Bill Cunliffe


Bill Cunliffe, piano

SKU: AJD-72208 Category: Tags: ,

Track Listing

1. My Heart Stood Still (Richard Rodgers & Lorenz Hart)

2. Back at the Chicken Shack (Jimmy Smith)

3. Adagio (Sergei Rachmaninoff)

4. Corcovado (A.C. Jobim)

5. But Beautiful (Jimmy Van Heusen)

6. (I Can’t Get No) Satisfaction (Mick Jagger & Keith Richards)

7. Polka Dots and Moonbeams (Jimmy Van Heusen)

8. That Warm Feeling (Sammy Nestico)

9. Lost Weekend (Bill Cunliffe)

10. I Want to Talk About You (Billy Eckstein)

11. You and the Night and the Music (Music by Arthur Schwartz, Lyrics by Howard Dietz)

12. I Have Dreamed (Richard Rodgers)

Total Playing Time [61.34]

March 1999

A former student of Bill Dobbin’s, Bill Cunliffe later had the pleasure of working with Buddy Rich and Frank Sinatra, and currently does piano duty in the Clayton/Hamilton Jazz Orchestra. This thoroughly enjoyable solo recital, apparently recorded over a three-year span at the Cleveland Museum of Art, works its magic in subtle ways. Cunliffe namechecks Garner, Tatum, Oscar, Nat and Teddy as his influences, and listeners who count the above among their favored pianists will be well pleased with the way he piles them into his car at his particular intersection. Unexpected accents, and skillful shifts in dynamics and harmony, are topped off with an obvious love for his chosen material. He swings “Chicken Shack” and “You And The Night And The Music” in the aristocratic fashion of his influences, and invests Rachmaninoff’s “Adagio” with a flowing romanticism that tugs at the heart. There’s a dazzling “I Want to Talk About You,” a “Polka Dots” with delicate Tatum echoes, and two originals, the rich “Lost Weekend,” and the moving, “To Ruth.” Cunliffe is the kind of guy who tends to get referred to as “a pianist’s piano player,” and this supremely satisfying set shows why.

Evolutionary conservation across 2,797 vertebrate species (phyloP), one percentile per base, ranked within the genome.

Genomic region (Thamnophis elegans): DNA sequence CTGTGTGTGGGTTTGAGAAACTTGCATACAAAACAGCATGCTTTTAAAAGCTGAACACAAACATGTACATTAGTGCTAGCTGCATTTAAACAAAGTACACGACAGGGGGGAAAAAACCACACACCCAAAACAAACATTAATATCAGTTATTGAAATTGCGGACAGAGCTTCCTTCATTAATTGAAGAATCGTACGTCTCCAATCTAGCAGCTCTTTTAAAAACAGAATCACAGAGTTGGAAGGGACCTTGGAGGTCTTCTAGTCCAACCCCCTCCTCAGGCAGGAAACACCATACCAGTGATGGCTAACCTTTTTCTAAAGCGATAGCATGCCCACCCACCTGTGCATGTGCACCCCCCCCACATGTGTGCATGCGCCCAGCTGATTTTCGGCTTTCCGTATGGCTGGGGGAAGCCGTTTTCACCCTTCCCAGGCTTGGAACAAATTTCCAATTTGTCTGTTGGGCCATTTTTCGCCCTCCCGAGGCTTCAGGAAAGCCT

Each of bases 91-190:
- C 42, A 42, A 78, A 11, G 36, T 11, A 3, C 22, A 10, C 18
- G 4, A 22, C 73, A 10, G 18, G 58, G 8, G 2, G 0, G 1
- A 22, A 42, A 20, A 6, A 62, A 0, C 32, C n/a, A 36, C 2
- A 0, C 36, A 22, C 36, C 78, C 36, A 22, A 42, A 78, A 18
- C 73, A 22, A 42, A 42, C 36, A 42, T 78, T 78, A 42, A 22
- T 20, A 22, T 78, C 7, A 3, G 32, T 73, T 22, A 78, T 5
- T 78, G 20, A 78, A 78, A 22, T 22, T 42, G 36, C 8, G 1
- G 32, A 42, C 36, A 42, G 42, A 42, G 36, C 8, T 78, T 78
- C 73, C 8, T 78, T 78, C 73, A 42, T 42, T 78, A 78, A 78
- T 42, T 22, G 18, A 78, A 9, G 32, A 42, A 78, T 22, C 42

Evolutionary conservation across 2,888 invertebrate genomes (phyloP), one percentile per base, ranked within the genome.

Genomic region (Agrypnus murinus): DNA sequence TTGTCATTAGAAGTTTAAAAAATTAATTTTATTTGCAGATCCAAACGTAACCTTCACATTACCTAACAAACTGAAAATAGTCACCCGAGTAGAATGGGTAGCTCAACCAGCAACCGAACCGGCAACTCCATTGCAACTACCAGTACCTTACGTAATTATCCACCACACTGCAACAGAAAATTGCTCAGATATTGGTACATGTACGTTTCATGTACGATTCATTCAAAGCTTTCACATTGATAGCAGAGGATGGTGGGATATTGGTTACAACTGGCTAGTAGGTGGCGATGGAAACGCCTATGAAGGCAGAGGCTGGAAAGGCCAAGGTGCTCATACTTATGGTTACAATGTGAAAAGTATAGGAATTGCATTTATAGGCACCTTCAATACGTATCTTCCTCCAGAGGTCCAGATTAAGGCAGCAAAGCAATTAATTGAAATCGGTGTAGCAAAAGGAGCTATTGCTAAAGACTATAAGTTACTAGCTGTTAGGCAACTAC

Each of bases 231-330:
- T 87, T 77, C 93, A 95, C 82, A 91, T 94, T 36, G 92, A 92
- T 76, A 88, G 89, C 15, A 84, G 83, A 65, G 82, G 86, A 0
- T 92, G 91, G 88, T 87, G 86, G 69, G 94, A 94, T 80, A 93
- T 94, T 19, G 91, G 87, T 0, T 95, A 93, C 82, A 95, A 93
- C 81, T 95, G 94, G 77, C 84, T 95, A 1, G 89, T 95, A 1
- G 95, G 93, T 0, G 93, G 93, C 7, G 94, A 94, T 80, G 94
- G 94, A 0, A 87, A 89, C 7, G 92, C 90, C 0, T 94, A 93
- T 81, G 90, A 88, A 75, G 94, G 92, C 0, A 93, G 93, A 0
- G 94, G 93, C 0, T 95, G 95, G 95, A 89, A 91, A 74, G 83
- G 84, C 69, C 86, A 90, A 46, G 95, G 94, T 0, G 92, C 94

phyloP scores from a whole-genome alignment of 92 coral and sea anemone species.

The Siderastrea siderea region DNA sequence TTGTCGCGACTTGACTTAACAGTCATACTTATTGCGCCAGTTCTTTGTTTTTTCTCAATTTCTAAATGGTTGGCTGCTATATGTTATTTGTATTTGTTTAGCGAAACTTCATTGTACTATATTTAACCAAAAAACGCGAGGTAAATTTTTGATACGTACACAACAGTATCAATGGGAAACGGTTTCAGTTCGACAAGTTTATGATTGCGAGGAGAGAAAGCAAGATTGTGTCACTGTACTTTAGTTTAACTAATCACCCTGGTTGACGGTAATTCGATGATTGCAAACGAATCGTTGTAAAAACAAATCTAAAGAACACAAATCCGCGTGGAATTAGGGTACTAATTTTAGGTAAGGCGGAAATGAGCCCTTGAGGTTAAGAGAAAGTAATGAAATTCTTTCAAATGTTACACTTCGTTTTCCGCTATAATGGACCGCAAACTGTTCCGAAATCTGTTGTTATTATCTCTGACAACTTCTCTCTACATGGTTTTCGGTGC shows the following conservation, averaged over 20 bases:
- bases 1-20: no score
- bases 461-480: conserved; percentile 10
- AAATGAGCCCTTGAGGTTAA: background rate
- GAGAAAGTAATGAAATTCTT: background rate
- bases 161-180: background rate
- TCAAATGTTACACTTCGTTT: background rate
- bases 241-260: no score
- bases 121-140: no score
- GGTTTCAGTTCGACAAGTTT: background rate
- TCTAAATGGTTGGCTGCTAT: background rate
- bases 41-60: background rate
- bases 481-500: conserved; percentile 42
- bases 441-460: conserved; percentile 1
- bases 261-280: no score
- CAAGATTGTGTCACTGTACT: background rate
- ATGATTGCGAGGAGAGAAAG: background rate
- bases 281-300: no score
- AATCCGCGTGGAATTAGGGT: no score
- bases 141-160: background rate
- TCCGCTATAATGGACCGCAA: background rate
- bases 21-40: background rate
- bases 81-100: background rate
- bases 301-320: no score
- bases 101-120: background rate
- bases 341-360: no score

–Larry Nai

February 1999

Bill Cunliffe’s solo piano recording of thirteen classic songs includes “Corcovado,” “But Beautiful”, “Polka Dots and Moonbeams,” “My Heart Stood Still”, and Mick Jagger’s “Satisfaction”. Jimmy Smith’s “Back at the Chicken Shack”, with its constant rhythmic left-hand motion, folds the listener right up into the music. With the bass notes on the right channel and the upper melody on the left channel, it’s as if Cunliffe were sitting there facing you and sharing the expressions of the music firsthand. Sammy Nestico’s “That Warm Feeling” captures the soft, slow Count Basie Orchestra mood, punctuated by loud staccato blasts.
Here, the pianist’s right hand chords replace Basie’s brass section. Cunliffe’s own “Lost Weekend” and “To Ruth” express the core of his improvisational style: the left hand provides wide-ranging motion as a natural foundation while the right hand explores and creates lyric melodies. A gentle Sergei Rachmaninoff “Adagio” spins its familiar melody to the listener with lush arpeggiated harmonies.

The title track paints the lyrics “I Can’t Get no/Satisfaction” lightly and with a vocal inflection; the song’s expression comes through Cunliffe’s treatment of the whole. The pianist’s unique offering relies on a rock’n’roll left hand motion, subtle repetition, and Cunliffe’s own manner of phrasing. After studying with Mary Lou Williams at Duke University, Cunliffe moved to Rochester, New York, where he earned a master’s degree from the Eastman School of Music. Experience with the Buddy Rich Big Band, Woody Shaw, Art Blakey, James Moody, and many more broadened the pianist’s career and eventually brought him to Los Angeles.

In Southern California, Cunliffe appears with the Clayton-Hamilton Jazz Orchestra, the Kim Richmond Big Band, Natalie Cole, Holly Hofmann, Sonya Jason, Julie Kelly, and as a leader.


–Jim Santella